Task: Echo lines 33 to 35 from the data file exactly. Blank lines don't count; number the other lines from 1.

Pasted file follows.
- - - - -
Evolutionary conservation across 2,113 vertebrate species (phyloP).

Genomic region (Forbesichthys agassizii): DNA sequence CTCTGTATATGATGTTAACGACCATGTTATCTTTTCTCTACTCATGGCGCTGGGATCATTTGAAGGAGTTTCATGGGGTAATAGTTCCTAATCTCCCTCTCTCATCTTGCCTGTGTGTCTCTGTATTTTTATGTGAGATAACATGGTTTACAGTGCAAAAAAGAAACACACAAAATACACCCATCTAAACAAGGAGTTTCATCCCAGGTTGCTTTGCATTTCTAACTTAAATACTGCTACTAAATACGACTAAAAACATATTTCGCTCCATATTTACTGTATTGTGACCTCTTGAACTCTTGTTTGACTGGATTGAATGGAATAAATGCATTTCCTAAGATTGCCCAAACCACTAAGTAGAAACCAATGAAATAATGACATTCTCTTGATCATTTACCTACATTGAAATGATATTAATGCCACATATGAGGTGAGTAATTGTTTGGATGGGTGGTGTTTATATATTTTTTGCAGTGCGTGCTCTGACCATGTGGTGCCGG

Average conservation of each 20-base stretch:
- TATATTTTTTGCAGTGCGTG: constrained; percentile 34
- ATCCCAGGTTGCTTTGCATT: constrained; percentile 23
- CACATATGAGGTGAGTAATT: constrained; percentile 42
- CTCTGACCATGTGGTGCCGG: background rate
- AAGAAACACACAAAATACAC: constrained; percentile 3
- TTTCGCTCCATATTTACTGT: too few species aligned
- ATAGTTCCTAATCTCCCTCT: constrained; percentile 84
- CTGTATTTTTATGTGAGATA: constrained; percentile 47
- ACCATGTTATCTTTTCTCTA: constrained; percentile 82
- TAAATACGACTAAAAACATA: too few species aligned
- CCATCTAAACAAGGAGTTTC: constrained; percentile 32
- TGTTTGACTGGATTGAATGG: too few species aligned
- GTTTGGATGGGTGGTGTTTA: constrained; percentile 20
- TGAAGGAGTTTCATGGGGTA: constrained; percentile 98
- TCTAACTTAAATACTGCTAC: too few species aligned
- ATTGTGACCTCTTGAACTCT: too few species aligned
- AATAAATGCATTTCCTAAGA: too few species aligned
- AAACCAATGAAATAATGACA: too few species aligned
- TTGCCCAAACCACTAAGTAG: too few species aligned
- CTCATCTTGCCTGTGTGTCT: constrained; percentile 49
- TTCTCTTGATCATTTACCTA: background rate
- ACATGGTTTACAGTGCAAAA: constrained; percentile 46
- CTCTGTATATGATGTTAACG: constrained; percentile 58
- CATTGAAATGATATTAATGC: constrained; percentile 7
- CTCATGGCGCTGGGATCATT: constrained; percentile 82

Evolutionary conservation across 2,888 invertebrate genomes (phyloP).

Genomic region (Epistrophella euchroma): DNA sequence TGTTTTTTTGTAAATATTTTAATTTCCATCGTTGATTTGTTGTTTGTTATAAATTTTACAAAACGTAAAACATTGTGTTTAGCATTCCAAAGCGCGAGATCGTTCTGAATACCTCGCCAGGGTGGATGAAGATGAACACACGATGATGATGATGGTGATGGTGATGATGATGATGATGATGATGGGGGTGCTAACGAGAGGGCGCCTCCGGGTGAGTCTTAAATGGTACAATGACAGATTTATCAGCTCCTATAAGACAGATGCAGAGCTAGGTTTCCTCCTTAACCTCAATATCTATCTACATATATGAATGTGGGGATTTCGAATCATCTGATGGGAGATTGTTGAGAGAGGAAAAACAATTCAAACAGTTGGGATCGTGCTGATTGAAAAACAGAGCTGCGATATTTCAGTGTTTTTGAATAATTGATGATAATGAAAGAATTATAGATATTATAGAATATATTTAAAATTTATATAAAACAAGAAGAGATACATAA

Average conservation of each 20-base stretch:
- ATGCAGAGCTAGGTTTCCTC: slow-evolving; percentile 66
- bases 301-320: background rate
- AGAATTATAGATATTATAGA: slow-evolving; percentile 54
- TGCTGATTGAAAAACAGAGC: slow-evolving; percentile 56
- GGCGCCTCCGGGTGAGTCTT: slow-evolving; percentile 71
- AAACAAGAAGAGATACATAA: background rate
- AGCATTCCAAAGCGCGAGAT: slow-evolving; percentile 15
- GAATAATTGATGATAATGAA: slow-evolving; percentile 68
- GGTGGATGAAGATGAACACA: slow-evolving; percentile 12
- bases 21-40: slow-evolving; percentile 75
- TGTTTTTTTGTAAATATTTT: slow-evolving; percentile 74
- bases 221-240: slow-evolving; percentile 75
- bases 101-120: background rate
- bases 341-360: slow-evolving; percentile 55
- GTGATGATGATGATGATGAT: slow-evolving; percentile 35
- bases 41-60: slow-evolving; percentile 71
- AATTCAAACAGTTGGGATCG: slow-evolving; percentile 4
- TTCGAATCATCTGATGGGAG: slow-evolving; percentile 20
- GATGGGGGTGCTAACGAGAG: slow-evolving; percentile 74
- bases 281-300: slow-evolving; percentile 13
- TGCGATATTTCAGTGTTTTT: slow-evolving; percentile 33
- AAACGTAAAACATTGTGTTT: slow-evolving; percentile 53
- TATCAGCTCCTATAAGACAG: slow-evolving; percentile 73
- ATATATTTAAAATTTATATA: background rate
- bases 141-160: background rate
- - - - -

- bases 301-320: background rate
- AGAATTATAGATATTATAGA: slow-evolving; percentile 54
- TGCTGATTGAAAAACAGAGC: slow-evolving; percentile 56